Sunday, October 20, 2013

Elder-Fehn Trail

Total distance: 5.4 miles
Elevation – Min: 9442 ft, Max 9956 ft.
Total Ascent: 1930 ft.

We wanted to hike a longer hike today and intended to hike the Elder-Fehn Trail to the Vayhinger Trail and then follow the Ring the Peak Trail to Limber Pines Trail, but when we got there we discovered that the North Slope Recreation Area (NSRA) was closed from 1 Oct to 1 May.  We were still able to hike the Elder-Fehn Trail. 

This trail can be reached by traveling west on hwy 24 from Colorado Springs just past Woodland Park and then taking a left onto Edlowe road.  At the end of this road there is a parking lot with a restroom and this is the trail head.  On our drive to the trail head we saw a bunch of turkeys with an excellent backdrop of Pike's Peak.  I didn't bring my camera today so was limited to using my phone for pictures, but I got this excellent shot:

Initially we climbed about a tenth of a mile or so where Elder-Fehn Trail branches right while to the left is a locational sign and a gate which leads to Limber Pines Trail in the NSRA.  We took the right (the left was  closed) and were surprised to see that there was snow on the trail since we had hiked Dome Rock the week prior and not seen snow.

There are a lot of ups and downs to this trail with occasional views of Pike's Peak which was snow covered today.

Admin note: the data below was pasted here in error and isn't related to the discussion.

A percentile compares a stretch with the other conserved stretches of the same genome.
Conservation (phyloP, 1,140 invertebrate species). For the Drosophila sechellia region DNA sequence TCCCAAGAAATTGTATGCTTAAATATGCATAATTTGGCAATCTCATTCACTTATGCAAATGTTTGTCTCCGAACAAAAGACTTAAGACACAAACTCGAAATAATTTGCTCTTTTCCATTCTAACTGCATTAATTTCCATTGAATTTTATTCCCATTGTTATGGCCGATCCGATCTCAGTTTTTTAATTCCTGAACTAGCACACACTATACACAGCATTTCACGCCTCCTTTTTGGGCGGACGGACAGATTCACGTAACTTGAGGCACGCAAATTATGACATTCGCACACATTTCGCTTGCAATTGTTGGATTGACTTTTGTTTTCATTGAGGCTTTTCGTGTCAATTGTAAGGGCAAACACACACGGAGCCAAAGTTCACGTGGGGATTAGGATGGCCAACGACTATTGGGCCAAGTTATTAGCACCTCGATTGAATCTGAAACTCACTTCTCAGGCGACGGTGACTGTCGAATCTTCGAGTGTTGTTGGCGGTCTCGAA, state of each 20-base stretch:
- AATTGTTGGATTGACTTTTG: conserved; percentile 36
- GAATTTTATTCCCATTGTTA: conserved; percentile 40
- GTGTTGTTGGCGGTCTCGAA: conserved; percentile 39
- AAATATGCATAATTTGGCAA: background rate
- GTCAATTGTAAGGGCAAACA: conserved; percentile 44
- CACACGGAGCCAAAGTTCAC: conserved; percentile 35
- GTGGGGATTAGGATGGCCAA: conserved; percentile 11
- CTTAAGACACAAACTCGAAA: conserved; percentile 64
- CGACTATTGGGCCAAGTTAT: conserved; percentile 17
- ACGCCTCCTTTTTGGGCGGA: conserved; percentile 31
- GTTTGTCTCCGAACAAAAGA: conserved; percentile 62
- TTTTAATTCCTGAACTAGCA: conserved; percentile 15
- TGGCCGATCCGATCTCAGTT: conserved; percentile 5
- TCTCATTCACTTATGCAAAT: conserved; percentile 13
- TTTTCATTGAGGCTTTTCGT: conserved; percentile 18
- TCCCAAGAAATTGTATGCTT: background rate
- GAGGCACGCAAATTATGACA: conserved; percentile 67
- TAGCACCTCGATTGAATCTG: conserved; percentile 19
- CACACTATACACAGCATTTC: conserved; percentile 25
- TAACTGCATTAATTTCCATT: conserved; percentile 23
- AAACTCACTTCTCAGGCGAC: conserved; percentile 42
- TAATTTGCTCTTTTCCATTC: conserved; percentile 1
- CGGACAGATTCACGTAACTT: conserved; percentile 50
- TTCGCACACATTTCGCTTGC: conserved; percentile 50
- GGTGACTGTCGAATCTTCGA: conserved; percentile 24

There were only a few aspens left with any color to them.  Much of the sky is cloud covered, but there is some blue sky showing.  When we checked the weather this morning Woodland Park was supposed to go cloud covered by 11:00 and have a 60% chance of snowfall by 4:00 although not much was expected.  When we started at 8:45 it was about 36 degrees.  I had 4 layers on top and 2 on the bottom.  Within 30 minutes I had shed two layers on top, ditched my gloves and snow hat.  I still wore a visor.  Most of the trail goes through a wooded area.  At one point the trees thin out and it becomes fairly rocky.  We stopped here for a snack.

Just past this point we noticed some turkey tracks, so apparently the turkeys do some mountain climbing of their own.

There are all sorts of signs telling you to stay on trail.  The trail is also marked on trees with reflective disks at eye level. 

Eventually we passed the sign for Vayhinger trail to the left.  It wasn't blocked off, but you could have only hiked down it for about a mile before it would have entered into the NSRA and been closed.  We aren't sure why the NSRA closes their trails from Oct to May.  We circled around the loop and headed back the way we came. This was a fun hike and we'll do it again; maybe in the summer when all the trails are open for hiking.

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